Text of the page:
In March of 1995, I reported to the pre-commissioning unit of USS John C. Stennis in Newport News, Virginia. I was a Navy journalist, and very excited to finally have the opportunity to be a part of the commissioning crew of the Navy’s newest aircraft carrier.
Before a U.S. Navy ship joins the active fleet, it is referred to as a pre-commissioning unit. We worked out of offices near the shipyard where the ship was built, waiting for our move-aboard date in the fall. Soon after that, on Dec. 9, 1995, the ship would enter into active service with all of the pomp and circumstance of a proper Navy ceremony and officially become USS John C. Stennis, named after the former senator from Mississippi.
As a senior Navy journalist, I supervised four other journalists in the operation of the ship’s public affairs office. Prior to the ship’s commissioning ceremony, our office worked closely with the Stennis family and the commissioning committee. We were also busy preparing our workspaces for our “regular” mission, which included publishing a daily newspaper at sea and operating the ship’s closed-circuit television system.
The week leading up to the commissioning date was filled with events commemorating the occasion, including a commissioning ball. There, crew members received several gifts from the commissioning committee to commemorate being part of the ship’s first crew, including a medallion with the ship’s seal. It was a treasured keepsake, reminding us that we were and would always be known as plankowners — members of the very first crew when the ship joined active duty.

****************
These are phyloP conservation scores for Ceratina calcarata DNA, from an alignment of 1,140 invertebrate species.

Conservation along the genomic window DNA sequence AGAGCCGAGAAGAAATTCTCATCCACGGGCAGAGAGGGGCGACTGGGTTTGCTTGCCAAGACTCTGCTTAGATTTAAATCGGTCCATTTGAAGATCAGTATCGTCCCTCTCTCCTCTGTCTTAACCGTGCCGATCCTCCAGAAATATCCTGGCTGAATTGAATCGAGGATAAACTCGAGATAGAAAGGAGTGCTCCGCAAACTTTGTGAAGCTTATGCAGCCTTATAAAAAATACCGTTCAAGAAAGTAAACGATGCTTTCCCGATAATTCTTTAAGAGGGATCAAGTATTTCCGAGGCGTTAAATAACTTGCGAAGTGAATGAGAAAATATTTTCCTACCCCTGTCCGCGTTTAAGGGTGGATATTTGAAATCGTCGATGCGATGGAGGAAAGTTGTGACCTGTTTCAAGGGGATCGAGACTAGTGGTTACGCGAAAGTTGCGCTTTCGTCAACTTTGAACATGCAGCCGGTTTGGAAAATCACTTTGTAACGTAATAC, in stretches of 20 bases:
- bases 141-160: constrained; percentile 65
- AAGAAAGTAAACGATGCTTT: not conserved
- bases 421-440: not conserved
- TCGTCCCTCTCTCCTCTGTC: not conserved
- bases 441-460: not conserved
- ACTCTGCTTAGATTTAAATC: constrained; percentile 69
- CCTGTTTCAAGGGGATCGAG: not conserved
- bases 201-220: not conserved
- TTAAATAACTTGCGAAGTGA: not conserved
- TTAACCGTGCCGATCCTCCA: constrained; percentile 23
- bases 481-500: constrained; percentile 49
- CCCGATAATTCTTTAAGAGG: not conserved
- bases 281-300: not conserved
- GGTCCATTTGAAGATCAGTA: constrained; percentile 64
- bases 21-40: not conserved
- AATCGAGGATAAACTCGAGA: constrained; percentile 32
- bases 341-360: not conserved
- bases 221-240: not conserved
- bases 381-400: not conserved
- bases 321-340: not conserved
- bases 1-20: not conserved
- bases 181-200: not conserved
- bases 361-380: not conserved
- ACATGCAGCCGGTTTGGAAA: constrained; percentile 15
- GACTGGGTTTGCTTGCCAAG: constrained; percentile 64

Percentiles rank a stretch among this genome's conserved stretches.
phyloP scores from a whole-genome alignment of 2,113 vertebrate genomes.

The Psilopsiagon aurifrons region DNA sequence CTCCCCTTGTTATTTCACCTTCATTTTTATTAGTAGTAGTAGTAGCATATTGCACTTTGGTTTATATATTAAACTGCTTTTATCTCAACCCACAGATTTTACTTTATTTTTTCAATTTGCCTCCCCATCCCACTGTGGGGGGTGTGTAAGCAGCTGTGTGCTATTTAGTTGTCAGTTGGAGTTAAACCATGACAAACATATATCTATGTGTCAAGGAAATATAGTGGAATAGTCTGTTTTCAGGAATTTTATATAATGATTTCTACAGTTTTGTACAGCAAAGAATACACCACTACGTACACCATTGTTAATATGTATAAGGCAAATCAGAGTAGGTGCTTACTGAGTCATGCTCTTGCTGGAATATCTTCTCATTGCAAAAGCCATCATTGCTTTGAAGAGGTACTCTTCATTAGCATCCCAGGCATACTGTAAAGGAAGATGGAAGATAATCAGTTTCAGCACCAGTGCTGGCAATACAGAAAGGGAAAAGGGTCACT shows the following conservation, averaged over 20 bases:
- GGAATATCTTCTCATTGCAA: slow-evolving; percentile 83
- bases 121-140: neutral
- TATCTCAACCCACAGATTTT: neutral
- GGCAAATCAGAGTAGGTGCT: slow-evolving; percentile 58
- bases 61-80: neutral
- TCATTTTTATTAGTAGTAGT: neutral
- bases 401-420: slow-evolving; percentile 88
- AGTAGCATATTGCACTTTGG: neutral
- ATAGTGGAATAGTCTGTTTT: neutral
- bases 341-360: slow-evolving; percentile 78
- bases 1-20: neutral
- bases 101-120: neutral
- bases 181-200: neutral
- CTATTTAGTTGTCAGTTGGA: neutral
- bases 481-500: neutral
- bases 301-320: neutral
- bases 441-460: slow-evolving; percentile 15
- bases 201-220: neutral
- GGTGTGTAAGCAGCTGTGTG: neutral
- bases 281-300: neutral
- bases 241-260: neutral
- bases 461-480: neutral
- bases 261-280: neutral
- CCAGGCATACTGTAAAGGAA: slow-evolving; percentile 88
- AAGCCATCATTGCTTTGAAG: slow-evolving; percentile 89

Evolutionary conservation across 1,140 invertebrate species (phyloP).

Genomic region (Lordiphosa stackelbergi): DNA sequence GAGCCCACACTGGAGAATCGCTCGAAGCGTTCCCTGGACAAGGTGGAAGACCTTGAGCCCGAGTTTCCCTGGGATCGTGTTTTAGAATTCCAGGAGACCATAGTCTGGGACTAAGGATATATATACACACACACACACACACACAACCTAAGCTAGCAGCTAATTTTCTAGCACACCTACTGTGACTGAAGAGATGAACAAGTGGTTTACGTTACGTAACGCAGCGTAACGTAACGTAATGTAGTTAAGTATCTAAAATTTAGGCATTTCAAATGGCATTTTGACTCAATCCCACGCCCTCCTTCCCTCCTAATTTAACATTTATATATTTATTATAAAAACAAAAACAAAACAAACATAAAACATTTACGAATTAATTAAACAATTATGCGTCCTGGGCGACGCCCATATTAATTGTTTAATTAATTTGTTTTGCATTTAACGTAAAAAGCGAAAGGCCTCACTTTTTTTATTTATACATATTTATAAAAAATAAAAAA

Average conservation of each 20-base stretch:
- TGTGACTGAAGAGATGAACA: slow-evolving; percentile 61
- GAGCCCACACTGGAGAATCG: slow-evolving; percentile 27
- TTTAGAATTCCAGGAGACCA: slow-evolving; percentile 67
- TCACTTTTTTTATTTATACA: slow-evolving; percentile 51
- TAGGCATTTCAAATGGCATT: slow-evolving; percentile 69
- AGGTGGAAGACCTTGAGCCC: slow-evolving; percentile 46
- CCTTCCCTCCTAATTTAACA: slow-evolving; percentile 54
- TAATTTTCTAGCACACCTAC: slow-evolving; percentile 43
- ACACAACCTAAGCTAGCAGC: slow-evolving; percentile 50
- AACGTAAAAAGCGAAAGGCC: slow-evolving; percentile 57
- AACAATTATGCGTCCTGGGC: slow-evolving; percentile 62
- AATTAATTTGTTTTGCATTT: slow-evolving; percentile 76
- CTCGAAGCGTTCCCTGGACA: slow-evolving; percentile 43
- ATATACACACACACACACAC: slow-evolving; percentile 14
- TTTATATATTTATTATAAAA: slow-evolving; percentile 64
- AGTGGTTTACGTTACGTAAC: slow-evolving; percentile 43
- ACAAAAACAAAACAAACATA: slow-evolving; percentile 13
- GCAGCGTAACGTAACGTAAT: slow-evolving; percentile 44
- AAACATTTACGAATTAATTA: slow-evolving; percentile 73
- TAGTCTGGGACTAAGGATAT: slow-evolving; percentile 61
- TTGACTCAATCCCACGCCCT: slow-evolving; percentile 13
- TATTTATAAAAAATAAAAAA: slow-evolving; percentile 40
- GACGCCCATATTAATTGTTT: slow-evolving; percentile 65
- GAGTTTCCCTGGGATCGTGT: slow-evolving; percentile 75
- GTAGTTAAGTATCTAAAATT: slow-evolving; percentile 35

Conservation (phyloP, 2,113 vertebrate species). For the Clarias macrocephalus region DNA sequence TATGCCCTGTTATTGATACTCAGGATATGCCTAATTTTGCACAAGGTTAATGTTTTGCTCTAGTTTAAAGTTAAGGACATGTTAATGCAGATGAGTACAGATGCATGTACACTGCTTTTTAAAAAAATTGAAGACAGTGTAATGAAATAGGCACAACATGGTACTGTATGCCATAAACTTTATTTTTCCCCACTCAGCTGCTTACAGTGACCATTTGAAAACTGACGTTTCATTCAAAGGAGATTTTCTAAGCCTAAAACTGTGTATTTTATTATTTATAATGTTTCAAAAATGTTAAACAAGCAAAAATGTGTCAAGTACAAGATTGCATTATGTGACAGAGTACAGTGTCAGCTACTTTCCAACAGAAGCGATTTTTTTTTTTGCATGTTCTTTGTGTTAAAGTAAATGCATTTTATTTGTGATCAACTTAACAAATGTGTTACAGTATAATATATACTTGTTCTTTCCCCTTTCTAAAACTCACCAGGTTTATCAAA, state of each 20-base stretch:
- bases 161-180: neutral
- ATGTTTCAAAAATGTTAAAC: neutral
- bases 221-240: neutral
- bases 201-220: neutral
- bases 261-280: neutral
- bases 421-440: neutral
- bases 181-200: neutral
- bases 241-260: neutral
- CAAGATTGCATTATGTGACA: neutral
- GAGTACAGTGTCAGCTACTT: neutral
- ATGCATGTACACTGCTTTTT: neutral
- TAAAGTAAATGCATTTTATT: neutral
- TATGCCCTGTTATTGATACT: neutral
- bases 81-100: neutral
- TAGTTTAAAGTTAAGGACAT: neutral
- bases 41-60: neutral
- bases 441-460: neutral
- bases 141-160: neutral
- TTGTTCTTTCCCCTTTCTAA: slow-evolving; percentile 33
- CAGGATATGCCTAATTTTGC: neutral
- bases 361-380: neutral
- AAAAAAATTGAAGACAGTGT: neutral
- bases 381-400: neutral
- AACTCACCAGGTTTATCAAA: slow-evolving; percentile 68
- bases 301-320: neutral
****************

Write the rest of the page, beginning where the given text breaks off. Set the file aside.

I put my medallion on my car key ring had have carried it there ever since. (My other keys are kept on a separate ring to minimize clanking against the medallion.) I retired from the Navy in 2001 after more than 20 years of service, but I keep the medallion as a reminder of that very cold day aboard Naval Station Norfolk when we brought our great ship to life, and of the men and women I served with. I’m very proud of the fact that more than 20 years after the ship was commissioned, this medallion, just like that great ship, is still in great shape and has many more years of service left in it.
Key Ring Chronicles is a crowd-sourced project that explores the stories behind objects that people keep on their key rings. It was created and is overseen by Paul Lukas, who has kept a quarter with a hole drilled through it on his own key ring since 1987. Readers are encouraged to participate by sending photos and descriptions here.